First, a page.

However, that description really misses out on the key point which is in my opinion much more subtle. Let me tell you another story. I have a left hand glove and right hand glove. I put each glove in its own box and then put those two boxes in another box. I then close that box and wave my wand over it and say "entangle" and shake it. Then I open it and separate the two boxes with one glove in each and separate the two far away. Again if we have the first box we don't know if we have the left or the right glove, BUT as soon as we open it if we find we have the LEFT glove then we know INSTANTLY that the other glove is the RIGHT glove and vice versa.

The point is these two descriptions are the same. What turns out to be important in the case of the electrons is that you can randomly pick whether you measure the x component of spin or the z component of the spin AFTER the spins have been separated but you will see correlations in the measurements. However, you would even expect this classically as well. What is important is that, for entangled particles, the strength of this correlation is STRONGER than would be classically allowed. This is a subtle point, and in the end I think a little frustrating because it seems like it just boils down to a quantitative difference in how the particles behave rather than a striking qualitative difference in the correlations.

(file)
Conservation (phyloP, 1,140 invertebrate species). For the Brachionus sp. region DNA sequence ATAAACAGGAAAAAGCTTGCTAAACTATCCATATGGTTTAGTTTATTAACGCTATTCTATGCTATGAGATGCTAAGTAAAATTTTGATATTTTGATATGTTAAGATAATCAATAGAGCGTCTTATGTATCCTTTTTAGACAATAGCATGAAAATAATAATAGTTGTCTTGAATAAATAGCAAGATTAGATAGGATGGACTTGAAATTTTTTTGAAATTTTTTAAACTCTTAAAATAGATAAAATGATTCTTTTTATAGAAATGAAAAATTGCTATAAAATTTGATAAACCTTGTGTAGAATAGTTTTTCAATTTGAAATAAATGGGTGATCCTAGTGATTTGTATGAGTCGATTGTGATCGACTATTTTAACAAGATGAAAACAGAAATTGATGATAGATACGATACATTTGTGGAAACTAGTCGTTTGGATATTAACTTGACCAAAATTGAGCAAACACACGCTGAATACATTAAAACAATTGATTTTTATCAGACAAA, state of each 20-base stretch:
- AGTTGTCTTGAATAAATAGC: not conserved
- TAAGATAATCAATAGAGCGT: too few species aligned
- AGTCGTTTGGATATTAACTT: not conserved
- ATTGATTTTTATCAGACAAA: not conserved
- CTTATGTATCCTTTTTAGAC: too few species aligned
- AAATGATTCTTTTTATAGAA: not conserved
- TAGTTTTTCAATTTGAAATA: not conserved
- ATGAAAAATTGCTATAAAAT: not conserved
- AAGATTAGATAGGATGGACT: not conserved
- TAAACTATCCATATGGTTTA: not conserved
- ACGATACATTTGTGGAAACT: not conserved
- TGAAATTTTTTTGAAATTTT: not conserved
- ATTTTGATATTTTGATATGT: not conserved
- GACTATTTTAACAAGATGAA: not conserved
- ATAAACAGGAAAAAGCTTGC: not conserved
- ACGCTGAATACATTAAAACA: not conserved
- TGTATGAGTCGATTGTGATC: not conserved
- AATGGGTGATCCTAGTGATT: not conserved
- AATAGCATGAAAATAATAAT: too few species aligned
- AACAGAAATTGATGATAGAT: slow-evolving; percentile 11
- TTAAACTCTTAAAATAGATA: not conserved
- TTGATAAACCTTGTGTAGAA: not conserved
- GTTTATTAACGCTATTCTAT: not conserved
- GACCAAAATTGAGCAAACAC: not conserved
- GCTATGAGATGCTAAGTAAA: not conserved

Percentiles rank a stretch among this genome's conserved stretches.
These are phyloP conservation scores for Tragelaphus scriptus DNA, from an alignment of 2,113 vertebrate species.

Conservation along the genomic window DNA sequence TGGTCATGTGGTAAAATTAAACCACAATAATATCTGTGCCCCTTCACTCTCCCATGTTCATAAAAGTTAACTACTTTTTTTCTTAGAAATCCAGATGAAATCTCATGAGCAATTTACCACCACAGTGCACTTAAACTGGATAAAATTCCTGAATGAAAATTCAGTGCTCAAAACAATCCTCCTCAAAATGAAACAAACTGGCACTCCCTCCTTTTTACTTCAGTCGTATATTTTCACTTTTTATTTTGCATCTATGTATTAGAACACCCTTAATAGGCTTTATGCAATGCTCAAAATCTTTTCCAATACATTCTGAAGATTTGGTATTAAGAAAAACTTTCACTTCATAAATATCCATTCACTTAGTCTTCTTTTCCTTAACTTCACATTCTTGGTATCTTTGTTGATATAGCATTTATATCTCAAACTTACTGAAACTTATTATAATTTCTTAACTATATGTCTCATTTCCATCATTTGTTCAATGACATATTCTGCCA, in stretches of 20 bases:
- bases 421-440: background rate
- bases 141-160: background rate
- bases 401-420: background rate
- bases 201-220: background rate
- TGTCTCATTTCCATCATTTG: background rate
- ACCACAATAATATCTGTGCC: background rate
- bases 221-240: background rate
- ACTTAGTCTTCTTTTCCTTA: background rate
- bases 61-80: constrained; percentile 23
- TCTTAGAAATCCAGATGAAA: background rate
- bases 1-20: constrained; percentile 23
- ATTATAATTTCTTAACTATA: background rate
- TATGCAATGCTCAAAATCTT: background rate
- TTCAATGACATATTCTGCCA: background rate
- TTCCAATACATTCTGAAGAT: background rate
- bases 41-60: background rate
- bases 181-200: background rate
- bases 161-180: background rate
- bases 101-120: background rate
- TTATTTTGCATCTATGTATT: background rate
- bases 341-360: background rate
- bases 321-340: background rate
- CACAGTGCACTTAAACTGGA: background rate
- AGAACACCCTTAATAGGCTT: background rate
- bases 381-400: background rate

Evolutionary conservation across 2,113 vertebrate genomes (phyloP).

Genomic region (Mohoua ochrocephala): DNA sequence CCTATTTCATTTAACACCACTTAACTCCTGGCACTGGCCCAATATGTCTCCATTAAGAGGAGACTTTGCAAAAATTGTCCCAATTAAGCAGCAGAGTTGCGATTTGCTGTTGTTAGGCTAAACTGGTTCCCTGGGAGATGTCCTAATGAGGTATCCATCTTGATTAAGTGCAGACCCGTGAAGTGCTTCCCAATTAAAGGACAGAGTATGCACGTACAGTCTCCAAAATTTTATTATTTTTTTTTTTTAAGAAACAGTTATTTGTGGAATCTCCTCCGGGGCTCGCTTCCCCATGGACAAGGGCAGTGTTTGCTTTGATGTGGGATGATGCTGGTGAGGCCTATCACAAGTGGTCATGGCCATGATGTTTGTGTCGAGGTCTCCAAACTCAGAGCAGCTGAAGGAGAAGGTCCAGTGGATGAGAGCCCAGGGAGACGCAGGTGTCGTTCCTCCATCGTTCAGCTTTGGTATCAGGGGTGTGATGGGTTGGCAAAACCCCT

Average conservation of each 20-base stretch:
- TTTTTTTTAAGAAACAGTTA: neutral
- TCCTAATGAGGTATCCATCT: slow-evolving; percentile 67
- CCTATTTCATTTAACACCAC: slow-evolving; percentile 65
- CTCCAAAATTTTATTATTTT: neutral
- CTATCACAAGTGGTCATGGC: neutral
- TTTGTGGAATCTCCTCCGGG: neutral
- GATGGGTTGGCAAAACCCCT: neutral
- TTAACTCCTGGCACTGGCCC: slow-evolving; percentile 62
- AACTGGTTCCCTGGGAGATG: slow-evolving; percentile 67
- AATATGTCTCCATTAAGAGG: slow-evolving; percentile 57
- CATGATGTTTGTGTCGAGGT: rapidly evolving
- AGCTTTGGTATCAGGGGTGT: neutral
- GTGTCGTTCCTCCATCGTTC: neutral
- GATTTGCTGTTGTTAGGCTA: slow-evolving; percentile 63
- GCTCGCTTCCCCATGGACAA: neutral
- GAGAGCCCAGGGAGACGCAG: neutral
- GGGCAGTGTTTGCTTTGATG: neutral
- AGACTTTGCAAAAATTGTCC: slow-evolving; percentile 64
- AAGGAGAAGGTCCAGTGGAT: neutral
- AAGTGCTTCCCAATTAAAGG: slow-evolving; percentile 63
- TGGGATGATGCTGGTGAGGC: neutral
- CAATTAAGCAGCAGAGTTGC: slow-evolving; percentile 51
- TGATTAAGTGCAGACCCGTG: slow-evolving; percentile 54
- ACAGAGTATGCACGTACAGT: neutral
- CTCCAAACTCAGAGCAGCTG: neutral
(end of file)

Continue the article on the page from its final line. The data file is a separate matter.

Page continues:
I've been trying hard lately to come up with an explanation for entanglement that doesn't rely on this quantitative aspect but can't seem to come up with it. Here is a nice video that explains the strength of the correlations pretty simply.

And here's a game that you can't win classically but you can win quantum mechanically.
http://www.forbes.com/forbes/welcome/?/ ... oogle.com/\

edit: Just a bit more. You're essentially arguing for a "hidden variables" theory. In other words, there is some information that the particles share when they are created and they take this with them when they're apart, so when we find that they are correlated when they are far separated we shouldn't be surprised. However, it turns out that, if you go through the math and prove Bell's theorem, you find that such a theory is possible, but it requires a rejection of local causality.

I wish I could give a more intuitive less quantitative explanation for this but I can't at the moment!

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### Re: Is entanglement that surprising?

But if your takeaway is that "This isn't so surprising, it's like the classical case but more correlated," and likewise for quantum probabilities, "This isn't so surprising, you just do the combinations with the square root of probability," then this is fine. It is fine not to be so surprised. Quantum mechanics is surprising when you're used to classical physics because it is different, but it is not so wildly different as to be mysticism or impossible to gain an intuition for if you practice and marinate in the quantitative juices of it all.